The administration of the school decided to negotiate with me; that was my first political negotiation. The headmaster wanted all the students to enter the chapel like we did every morning before we started classes to hear a sermon. On this particular day, I gave the talk and focused on the nakba and the reasons for our strike. I told them that this was something normal and part of out lives. The anniversary of the nakba, 15 May, the day of the Balfour Declaration, 2 November, and the anniversary of the UN partition of Palestine, 29 November were the three days every year where all students in Tyre would join with the refugees and protest. This, for me, had been something ordinary and it was unusual to see a school open for classes on one of these days.
At the American University of Beirut (AUB), the ANM was strong among the student body. Elections for the General Union of Palestinian Students (GUPS) were being held during my first year at AUB in 1961. I ran for and was elected to the GUPS administrative committee along with several other people, including As’ad Abdul-Rahman, Bassam Abu-Sharif, Ibrahim al-Abed, and Marwan Baker. It was the first time a woman was elected to that chapter of GUPS.
This one time, we were supposed to organize regular demonstrations in 1963 in solidarity with activities that were ongoing in Nablus at the time. I was distributing pamphlets for the demonstration at night. One of the security guards caught me after curfew and asked me what I was doing. I responded with the fact that I was doing something for my country. He turned out to be a member of the ANM and opened the doors for me and helped me post pamphlets by being a look out. During that time, when AUB students declared demonstrations, the high schools and colleges would follow our lead.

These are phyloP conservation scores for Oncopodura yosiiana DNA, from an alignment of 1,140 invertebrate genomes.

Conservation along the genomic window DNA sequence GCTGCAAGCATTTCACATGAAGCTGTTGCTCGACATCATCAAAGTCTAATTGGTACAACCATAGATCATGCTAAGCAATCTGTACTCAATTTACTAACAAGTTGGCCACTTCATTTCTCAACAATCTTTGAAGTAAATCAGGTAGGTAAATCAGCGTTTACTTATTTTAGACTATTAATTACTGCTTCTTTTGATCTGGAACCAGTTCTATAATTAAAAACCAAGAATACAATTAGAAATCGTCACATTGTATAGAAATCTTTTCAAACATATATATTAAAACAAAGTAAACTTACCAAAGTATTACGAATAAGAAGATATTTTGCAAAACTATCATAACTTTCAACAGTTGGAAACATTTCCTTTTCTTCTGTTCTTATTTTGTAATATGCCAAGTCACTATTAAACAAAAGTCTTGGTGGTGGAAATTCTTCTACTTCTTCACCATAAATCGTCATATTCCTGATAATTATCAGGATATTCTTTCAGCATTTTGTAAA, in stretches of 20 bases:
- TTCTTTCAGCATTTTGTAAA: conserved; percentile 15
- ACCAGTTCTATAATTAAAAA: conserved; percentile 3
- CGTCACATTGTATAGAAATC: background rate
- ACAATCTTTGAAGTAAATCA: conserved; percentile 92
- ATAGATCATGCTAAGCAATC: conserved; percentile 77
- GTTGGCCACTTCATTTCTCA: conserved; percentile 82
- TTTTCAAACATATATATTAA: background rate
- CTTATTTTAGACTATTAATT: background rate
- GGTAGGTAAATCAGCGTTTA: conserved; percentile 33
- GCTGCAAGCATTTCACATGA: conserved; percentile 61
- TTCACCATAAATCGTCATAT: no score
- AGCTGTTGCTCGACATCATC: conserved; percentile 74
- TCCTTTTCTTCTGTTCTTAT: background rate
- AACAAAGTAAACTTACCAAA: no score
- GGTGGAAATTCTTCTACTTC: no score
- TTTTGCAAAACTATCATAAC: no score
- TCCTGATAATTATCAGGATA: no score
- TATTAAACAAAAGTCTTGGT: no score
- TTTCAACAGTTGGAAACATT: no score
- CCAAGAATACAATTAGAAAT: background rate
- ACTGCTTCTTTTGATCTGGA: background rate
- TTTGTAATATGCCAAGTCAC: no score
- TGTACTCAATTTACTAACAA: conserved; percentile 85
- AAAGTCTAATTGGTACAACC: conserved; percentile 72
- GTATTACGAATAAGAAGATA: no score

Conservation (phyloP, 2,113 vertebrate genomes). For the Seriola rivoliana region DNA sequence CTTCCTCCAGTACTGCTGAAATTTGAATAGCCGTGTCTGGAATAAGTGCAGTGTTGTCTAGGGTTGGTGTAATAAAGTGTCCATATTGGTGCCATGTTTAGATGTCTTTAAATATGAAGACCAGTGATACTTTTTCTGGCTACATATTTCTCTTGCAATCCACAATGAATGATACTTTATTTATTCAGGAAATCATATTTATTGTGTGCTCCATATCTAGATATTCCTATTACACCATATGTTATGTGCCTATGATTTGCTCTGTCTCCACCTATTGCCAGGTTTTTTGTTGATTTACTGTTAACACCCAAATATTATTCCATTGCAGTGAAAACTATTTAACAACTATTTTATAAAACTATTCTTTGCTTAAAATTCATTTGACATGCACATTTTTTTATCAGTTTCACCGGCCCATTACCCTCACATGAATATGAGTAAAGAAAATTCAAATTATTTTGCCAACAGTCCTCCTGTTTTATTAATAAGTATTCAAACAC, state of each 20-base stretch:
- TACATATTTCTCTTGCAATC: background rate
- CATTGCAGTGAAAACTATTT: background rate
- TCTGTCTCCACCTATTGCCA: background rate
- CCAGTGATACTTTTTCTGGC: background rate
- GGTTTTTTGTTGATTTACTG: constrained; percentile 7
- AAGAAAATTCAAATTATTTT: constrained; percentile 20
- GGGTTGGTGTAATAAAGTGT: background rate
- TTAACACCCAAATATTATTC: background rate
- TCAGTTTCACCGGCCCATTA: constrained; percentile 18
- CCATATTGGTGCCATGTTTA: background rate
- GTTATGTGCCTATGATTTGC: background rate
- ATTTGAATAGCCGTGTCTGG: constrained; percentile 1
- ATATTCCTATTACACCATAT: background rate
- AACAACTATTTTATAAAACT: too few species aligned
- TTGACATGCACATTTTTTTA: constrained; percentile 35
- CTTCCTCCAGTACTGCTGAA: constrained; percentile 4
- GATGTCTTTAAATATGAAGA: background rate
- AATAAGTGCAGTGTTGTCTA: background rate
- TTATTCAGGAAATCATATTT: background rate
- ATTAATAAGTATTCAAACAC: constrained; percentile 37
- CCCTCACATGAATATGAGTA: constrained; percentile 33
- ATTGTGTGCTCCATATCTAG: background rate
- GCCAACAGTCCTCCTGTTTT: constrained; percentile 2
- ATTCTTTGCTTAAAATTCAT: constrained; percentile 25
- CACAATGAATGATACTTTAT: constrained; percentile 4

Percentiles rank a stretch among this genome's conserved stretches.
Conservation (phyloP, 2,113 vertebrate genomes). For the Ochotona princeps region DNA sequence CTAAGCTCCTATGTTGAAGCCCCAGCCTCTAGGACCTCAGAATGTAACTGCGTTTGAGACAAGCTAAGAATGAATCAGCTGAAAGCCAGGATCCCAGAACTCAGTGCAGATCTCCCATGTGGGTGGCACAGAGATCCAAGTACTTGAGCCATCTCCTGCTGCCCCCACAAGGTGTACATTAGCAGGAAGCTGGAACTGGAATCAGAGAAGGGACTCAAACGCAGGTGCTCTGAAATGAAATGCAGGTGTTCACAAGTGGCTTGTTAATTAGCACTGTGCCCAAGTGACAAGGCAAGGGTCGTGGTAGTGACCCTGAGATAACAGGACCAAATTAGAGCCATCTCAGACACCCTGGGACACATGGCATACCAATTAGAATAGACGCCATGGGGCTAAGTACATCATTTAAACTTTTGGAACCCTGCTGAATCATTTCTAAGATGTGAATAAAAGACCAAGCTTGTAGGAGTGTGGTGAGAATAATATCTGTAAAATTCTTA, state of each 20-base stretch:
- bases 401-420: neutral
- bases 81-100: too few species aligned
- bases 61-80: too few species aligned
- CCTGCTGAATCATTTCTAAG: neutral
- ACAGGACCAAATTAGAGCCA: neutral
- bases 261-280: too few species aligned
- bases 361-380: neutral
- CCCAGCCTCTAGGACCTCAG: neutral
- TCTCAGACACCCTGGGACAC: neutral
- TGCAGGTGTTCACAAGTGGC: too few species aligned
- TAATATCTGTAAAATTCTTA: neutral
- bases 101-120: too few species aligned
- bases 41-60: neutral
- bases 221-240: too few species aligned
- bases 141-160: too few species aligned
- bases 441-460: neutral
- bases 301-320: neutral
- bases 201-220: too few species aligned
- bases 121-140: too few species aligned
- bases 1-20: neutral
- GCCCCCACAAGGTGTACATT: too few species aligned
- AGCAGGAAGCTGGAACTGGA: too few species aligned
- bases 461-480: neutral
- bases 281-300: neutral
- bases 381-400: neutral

From different parts of the city we gathered at the same point. It was usually the case that the women would be at the front of the demonstration because the assumption was that the police and army would not attack the women. We were a diverse group of Arabs from Bahrain, Kuwait, Lebanon, Palestine, and Saudi Arabia. The army came at us using water hoses and arrested some of us. It was half-past noon and I had to go to a class that started at one. I was drenched and ran back to class, ten kilometers away, getting there just in time. It was exam time for freshman and sophomores. I sat in my seat and received the exam. I turned to the person next to me and told her to let me copy her answers and I just cheated throughout the entire exam.
A few days later, the professor said that the results were in and that there had been a brilliant response. He asked me to stand. He then announced that I had received a grade of zero because I had provided the answers to the sophomore exam and not the freshman exam. I felt ashamed. I told him that I had earned the zero in terms of my answers but that he should appreciate the political work that was accomplished instead. He offered me a make-up exam and I scored very high on it.
Later that week, while in the post office, I received three notes requesting that I report to the Dean’s Office. While there, I was asked if I had read the regulations on the student identification card that prohibited any political activity. I initially denied my political activity, but the Dean confronted me about my pamphlet distribution and placed me on probation. I then told her that I did not accept her warning or her notes because I had been working for my country. I told her that I should be appreciated, as I was not only studying physics and mathematics, but also learning how to love my country. I rejected being reprimanded for working for my country.
Click here to read the Introduction to the interview series.
Click here to read Part 1 of this interview.
Click here to read Part 3 of this interview.
Click here to read Part 4 of this interview.